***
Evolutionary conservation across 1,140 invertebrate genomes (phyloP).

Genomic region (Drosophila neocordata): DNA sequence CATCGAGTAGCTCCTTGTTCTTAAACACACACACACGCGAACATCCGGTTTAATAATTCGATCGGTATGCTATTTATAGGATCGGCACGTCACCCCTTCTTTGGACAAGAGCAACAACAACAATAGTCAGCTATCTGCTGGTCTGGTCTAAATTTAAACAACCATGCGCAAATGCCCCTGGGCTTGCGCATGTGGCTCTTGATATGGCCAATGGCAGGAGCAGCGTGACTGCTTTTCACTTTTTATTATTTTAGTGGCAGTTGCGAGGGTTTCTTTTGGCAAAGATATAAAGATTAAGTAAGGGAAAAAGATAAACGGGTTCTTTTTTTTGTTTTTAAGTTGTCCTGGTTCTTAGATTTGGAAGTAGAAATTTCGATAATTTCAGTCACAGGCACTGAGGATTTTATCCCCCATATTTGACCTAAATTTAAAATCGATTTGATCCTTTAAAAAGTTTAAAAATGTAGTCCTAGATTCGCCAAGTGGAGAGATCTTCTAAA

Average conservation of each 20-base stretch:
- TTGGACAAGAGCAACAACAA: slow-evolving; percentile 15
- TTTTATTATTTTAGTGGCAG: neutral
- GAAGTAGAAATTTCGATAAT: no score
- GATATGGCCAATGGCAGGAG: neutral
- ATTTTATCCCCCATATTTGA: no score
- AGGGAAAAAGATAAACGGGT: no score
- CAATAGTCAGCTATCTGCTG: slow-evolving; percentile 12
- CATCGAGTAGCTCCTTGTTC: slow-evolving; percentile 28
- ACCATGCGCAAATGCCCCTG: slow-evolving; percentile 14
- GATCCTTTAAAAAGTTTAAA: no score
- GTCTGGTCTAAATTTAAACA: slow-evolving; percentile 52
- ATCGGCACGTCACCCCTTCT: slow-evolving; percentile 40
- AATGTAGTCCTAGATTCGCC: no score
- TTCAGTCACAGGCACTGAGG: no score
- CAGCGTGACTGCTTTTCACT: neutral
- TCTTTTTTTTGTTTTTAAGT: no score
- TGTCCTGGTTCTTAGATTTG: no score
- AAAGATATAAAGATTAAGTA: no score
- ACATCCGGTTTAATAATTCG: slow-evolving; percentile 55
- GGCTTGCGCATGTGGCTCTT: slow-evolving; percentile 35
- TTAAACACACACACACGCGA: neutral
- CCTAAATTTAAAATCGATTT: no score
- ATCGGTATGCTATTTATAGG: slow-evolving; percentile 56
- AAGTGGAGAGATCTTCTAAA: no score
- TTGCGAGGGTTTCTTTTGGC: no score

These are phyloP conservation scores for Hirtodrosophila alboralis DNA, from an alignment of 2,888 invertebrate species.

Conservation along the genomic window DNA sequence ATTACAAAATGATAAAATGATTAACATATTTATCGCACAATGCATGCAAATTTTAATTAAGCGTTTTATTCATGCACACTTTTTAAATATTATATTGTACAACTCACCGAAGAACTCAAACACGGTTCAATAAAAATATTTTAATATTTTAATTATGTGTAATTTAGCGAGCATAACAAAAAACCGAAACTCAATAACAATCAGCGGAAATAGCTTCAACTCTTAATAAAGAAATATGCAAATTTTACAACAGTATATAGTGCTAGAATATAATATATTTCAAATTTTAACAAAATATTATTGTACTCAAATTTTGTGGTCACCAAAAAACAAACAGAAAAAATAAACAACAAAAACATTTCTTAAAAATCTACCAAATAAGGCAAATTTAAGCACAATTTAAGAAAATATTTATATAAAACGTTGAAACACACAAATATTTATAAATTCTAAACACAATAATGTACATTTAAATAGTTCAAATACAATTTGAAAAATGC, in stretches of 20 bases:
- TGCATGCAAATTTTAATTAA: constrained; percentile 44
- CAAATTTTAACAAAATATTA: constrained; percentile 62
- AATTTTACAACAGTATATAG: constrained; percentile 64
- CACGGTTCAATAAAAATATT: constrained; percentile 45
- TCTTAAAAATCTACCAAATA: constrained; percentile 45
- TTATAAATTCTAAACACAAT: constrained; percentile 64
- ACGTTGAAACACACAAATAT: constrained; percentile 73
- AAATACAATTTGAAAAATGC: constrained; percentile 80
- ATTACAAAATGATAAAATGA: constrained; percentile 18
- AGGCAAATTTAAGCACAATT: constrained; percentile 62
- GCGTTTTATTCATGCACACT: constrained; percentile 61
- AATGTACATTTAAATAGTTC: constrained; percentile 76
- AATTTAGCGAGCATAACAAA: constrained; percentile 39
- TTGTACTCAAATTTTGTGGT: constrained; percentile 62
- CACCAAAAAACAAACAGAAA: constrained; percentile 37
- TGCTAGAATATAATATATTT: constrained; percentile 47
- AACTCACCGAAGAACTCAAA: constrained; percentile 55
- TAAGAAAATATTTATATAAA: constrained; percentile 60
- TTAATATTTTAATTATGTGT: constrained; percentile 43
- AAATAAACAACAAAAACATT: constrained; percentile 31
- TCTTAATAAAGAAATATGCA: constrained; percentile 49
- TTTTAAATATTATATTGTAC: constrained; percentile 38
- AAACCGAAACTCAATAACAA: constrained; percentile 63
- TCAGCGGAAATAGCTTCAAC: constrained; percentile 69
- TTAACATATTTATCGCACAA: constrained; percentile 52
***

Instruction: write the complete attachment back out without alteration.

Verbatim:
Evolutionary conservation across 1,140 invertebrate genomes (phyloP).

Genomic region (Drosophila neocordata): DNA sequence CATCGAGTAGCTCCTTGTTCTTAAACACACACACACGCGAACATCCGGTTTAATAATTCGATCGGTATGCTATTTATAGGATCGGCACGTCACCCCTTCTTTGGACAAGAGCAACAACAACAATAGTCAGCTATCTGCTGGTCTGGTCTAAATTTAAACAACCATGCGCAAATGCCCCTGGGCTTGCGCATGTGGCTCTTGATATGGCCAATGGCAGGAGCAGCGTGACTGCTTTTCACTTTTTATTATTTTAGTGGCAGTTGCGAGGGTTTCTTTTGGCAAAGATATAAAGATTAAGTAAGGGAAAAAGATAAACGGGTTCTTTTTTTTGTTTTTAAGTTGTCCTGGTTCTTAGATTTGGAAGTAGAAATTTCGATAATTTCAGTCACAGGCACTGAGGATTTTATCCCCCATATTTGACCTAAATTTAAAATCGATTTGATCCTTTAAAAAGTTTAAAAATGTAGTCCTAGATTCGCCAAGTGGAGAGATCTTCTAAA

Average conservation of each 20-base stretch:
- TTGGACAAGAGCAACAACAA: slow-evolving; percentile 15
- TTTTATTATTTTAGTGGCAG: neutral
- GAAGTAGAAATTTCGATAAT: no score
- GATATGGCCAATGGCAGGAG: neutral
- ATTTTATCCCCCATATTTGA: no score
- AGGGAAAAAGATAAACGGGT: no score
- CAATAGTCAGCTATCTGCTG: slow-evolving; percentile 12
- CATCGAGTAGCTCCTTGTTC: slow-evolving; percentile 28
- ACCATGCGCAAATGCCCCTG: slow-evolving; percentile 14
- GATCCTTTAAAAAGTTTAAA: no score
- GTCTGGTCTAAATTTAAACA: slow-evolving; percentile 52
- ATCGGCACGTCACCCCTTCT: slow-evolving; percentile 40
- AATGTAGTCCTAGATTCGCC: no score
- TTCAGTCACAGGCACTGAGG: no score
- CAGCGTGACTGCTTTTCACT: neutral
- TCTTTTTTTTGTTTTTAAGT: no score
- TGTCCTGGTTCTTAGATTTG: no score
- AAAGATATAAAGATTAAGTA: no score
- ACATCCGGTTTAATAATTCG: slow-evolving; percentile 55
- GGCTTGCGCATGTGGCTCTT: slow-evolving; percentile 35
- TTAAACACACACACACGCGA: neutral
- CCTAAATTTAAAATCGATTT: no score
- ATCGGTATGCTATTTATAGG: slow-evolving; percentile 56
- AAGTGGAGAGATCTTCTAAA: no score
- TTGCGAGGGTTTCTTTTGGC: no score

These are phyloP conservation scores for Hirtodrosophila alboralis DNA, from an alignment of 2,888 invertebrate species.

Conservation along the genomic window DNA sequence ATTACAAAATGATAAAATGATTAACATATTTATCGCACAATGCATGCAAATTTTAATTAAGCGTTTTATTCATGCACACTTTTTAAATATTATATTGTACAACTCACCGAAGAACTCAAACACGGTTCAATAAAAATATTTTAATATTTTAATTATGTGTAATTTAGCGAGCATAACAAAAAACCGAAACTCAATAACAATCAGCGGAAATAGCTTCAACTCTTAATAAAGAAATATGCAAATTTTACAACAGTATATAGTGCTAGAATATAATATATTTCAAATTTTAACAAAATATTATTGTACTCAAATTTTGTGGTCACCAAAAAACAAACAGAAAAAATAAACAACAAAAACATTTCTTAAAAATCTACCAAATAAGGCAAATTTAAGCACAATTTAAGAAAATATTTATATAAAACGTTGAAACACACAAATATTTATAAATTCTAAACACAATAATGTACATTTAAATAGTTCAAATACAATTTGAAAAATGC, in stretches of 20 bases:
- TGCATGCAAATTTTAATTAA: constrained; percentile 44
- CAAATTTTAACAAAATATTA: constrained; percentile 62
- AATTTTACAACAGTATATAG: constrained; percentile 64
- CACGGTTCAATAAAAATATT: constrained; percentile 45
- TCTTAAAAATCTACCAAATA: constrained; percentile 45
- TTATAAATTCTAAACACAAT: constrained; percentile 64
- ACGTTGAAACACACAAATAT: constrained; percentile 73
- AAATACAATTTGAAAAATGC: constrained; percentile 80
- ATTACAAAATGATAAAATGA: constrained; percentile 18
- AGGCAAATTTAAGCACAATT: constrained; percentile 62
- GCGTTTTATTCATGCACACT: constrained; percentile 61
- AATGTACATTTAAATAGTTC: constrained; percentile 76
- AATTTAGCGAGCATAACAAA: constrained; percentile 39
- TTGTACTCAAATTTTGTGGT: constrained; percentile 62
- CACCAAAAAACAAACAGAAA: constrained; percentile 37
- TGCTAGAATATAATATATTT: constrained; percentile 47
- AACTCACCGAAGAACTCAAA: constrained; percentile 55
- TAAGAAAATATTTATATAAA: constrained; percentile 60
- TTAATATTTTAATTATGTGT: constrained; percentile 43
- AAATAAACAACAAAAACATT: constrained; percentile 31
- TCTTAATAAAGAAATATGCA: constrained; percentile 49
- TTTTAAATATTATATTGTAC: constrained; percentile 38
- AAACCGAAACTCAATAACAA: constrained; percentile 63
- TCAGCGGAAATAGCTTCAAC: constrained; percentile 69
- TTAACATATTTATCGCACAA: constrained; percentile 52